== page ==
Despite these trends, many countries are still looking to nuclear power: fifty-three reactors are under construction in thirteen countries, with China dominating the field with twenty. However, two-thirds are delayed, including several in China, resulting in long periods of construction and additional costs even as the attractiveness of gas and renewable alternatives increases.
With these obstacles in mind, when it comes to the future of nuclear energy, China clearly stands out as an exception. Chinese policy has sought to expand nuclear energy domestically and internationally as China hopes to become the global nuclear leader, spearheading projects from Argentina to Romania, and from the United Kingdom to Pakistan, and pursuing opportunities in South Africa, Saudi Arabia, Turkey, Kazakhstan, and Thailand.
With government policies and the financial problems of Toshiba’s Westinghouse, France’s AREVA, and RWE/EON in Germany, Chinese companies, with support from state policy banks like the Chinese Export-Import Bank, are making inroads. Despite its aggressive pursuit of overseas markets, China is far from the only player in the field. South Korea won a big contract in the United Arab Emirates, and Russia is pursuing projects in several countries, even though its ability to finance deals seems limited except in the cases of Turkey, Hungary, and Belarus.
This international expansion at the same time the US industry is struggling raises questions about nuclear safety standards, as well as about waste and proliferation of nuclear materials in unstable regions. The decline in the US nuclear industry will certainly have an international impact on both the regulatory development and operational practice dimensions of future global nuclear development.
Given the capital expense and delays in developing new large-scale nuclear units, many hopes are placed on technology innovation, specifically the potential for small modular reactors (SMRs), which could be economically mass produced and implemented with better safety features, to potentially revolutionize the industry. The United States, Russia, China, and South Korea have all been pursuing designs, but only China is expected to have an operational plant any time soon, as ventures face questionable market interest and estimated costs are too high to be viable. Nevertheless, with US Department of Energy support, NuScale Power is proceeding with a design accepted for certification review by the US Nuclear Regulatory Commission.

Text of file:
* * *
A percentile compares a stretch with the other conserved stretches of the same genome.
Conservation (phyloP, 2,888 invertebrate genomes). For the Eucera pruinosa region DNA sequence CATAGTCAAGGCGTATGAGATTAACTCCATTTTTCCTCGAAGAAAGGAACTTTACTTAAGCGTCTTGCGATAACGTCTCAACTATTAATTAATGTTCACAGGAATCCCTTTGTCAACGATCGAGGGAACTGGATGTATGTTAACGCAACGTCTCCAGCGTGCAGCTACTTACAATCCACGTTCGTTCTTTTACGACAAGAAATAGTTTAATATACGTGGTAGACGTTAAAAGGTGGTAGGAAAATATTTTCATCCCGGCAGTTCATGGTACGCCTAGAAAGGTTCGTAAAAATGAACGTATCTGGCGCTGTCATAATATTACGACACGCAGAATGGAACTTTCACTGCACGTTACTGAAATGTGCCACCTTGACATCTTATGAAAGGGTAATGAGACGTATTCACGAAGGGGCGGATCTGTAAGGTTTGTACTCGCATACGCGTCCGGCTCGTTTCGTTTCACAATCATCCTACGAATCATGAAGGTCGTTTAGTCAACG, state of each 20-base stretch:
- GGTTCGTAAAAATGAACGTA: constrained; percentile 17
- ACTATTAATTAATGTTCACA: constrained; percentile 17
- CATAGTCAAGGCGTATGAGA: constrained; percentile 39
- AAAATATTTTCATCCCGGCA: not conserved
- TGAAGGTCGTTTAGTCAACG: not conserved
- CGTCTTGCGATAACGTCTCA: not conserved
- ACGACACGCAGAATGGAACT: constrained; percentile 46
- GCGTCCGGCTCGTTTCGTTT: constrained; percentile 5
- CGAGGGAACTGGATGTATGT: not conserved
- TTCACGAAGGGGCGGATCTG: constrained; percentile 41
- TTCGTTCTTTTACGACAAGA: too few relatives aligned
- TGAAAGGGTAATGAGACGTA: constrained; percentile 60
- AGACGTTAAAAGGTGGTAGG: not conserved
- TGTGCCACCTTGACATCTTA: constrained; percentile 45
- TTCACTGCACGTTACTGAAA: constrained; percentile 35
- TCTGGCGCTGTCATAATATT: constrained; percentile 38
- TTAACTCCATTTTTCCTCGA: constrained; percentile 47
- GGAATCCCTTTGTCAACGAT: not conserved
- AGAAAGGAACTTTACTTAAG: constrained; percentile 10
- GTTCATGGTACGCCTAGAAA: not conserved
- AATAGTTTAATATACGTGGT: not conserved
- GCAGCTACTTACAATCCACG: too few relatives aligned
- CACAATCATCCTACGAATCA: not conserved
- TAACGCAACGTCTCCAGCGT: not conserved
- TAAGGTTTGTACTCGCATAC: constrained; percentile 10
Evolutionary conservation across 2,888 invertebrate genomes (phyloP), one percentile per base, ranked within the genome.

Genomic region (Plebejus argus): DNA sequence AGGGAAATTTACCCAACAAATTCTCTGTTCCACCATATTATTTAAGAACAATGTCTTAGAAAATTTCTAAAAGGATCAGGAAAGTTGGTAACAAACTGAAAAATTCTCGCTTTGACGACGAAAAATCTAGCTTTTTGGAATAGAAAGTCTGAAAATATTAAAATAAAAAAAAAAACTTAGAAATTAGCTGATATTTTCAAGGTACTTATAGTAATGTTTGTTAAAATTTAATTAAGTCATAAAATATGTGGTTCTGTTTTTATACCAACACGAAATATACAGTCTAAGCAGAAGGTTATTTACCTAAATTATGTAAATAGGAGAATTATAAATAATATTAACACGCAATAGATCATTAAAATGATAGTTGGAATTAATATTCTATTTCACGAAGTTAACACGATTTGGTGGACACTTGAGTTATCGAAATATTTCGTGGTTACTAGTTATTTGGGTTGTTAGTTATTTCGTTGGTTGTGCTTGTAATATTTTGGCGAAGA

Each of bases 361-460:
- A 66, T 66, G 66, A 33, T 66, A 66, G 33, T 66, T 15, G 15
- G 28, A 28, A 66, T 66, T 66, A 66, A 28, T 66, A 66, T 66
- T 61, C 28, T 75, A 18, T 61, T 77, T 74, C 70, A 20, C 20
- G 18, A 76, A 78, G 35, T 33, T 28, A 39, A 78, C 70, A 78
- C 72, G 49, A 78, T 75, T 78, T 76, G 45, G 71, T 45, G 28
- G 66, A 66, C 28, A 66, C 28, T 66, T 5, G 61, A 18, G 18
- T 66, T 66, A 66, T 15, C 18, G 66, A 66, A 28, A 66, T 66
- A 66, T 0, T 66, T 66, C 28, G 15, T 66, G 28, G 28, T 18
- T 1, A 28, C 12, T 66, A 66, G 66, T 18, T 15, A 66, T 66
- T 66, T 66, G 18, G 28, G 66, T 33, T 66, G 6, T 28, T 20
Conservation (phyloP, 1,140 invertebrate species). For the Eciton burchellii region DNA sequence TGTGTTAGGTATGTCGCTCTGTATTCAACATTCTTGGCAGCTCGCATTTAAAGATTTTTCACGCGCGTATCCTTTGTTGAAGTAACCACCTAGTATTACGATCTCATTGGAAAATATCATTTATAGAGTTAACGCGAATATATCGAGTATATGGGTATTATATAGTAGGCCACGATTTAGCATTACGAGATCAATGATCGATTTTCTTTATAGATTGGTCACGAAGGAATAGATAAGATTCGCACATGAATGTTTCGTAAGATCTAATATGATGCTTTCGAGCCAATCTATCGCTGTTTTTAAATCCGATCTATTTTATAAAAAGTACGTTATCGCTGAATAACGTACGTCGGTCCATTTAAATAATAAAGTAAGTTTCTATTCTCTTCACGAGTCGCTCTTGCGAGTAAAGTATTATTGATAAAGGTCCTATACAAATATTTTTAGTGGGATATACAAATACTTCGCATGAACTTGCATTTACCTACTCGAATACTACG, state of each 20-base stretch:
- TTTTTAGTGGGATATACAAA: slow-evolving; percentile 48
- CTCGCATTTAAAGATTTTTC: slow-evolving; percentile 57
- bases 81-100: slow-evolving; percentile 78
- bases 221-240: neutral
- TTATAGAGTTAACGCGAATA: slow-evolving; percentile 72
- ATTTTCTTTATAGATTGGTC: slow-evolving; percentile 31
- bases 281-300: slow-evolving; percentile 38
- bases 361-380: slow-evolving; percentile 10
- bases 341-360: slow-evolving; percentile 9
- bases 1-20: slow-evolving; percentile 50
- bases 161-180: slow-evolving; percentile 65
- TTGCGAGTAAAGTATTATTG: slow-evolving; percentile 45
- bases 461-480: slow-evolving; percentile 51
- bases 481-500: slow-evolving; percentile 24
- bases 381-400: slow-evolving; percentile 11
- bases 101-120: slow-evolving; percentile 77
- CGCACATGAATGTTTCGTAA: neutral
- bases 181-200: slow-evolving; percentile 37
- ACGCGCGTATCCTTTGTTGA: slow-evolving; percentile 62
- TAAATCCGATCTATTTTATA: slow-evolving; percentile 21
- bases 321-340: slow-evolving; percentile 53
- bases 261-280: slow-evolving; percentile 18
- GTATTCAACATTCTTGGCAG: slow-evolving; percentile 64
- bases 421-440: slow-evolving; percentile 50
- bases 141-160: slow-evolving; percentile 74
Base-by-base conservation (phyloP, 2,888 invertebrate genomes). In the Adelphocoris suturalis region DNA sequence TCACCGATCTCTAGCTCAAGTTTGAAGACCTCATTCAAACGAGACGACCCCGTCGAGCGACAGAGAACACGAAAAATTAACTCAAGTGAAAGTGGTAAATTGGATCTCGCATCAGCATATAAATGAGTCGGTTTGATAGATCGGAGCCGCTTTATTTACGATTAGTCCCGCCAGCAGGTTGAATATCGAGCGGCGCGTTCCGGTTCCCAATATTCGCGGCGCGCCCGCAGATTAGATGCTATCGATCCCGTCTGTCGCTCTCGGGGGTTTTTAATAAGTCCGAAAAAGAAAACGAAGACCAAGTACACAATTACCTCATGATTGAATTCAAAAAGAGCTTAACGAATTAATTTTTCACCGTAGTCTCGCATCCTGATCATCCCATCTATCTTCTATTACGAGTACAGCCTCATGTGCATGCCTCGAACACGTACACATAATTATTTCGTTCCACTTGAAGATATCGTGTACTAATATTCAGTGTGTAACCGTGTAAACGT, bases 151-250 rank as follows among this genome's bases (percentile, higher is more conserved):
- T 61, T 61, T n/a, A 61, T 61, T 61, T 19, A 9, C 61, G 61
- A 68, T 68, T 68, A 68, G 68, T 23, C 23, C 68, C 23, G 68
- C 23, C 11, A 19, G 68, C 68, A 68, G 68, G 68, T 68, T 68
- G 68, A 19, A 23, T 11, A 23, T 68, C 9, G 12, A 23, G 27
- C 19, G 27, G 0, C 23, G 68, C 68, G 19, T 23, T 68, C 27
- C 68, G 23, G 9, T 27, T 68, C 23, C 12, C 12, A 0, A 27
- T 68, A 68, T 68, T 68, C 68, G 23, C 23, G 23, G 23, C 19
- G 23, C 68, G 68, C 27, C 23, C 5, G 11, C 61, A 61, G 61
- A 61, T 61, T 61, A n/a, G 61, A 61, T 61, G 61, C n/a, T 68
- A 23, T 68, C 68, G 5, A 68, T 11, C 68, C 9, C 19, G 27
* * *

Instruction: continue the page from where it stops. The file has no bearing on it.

As the nuclear industry struggles to find its future footing, alternatives are becoming increasingly attractive. Forecasts suggest that nuclear power will continue to lose ground to renewables, including in China, India, and other growing markets. Even in China, the world’s biggest growth country for nuclear, 7 GW of new nuclear capacity was added in 2016 compared to 52 GW of wind and solar power capacity.
With the declining costs of alternatives and more effective grid management, the decision to build nuclear units is increasingly a political one and difficult to justify in most cases from an economic or even environmental standpoint, even with a carbon tax or emissions trading framework. Indeed, the World Nuclear Industry Status Report 2017 summed this dynamic up, with former Tennessee Valley Authority Chairman S. David Freeman’s assessment that “The world no longer needs to build nuclear power plants to avoid climate change and certainly not to save money.”
Robert F. Ichord is a nonresident senior fellow at the Atlantic Councils Global Energy Center. He is a former deputy assistant secretary for energy transformation in the State Department’s Bureau of Energy Resources.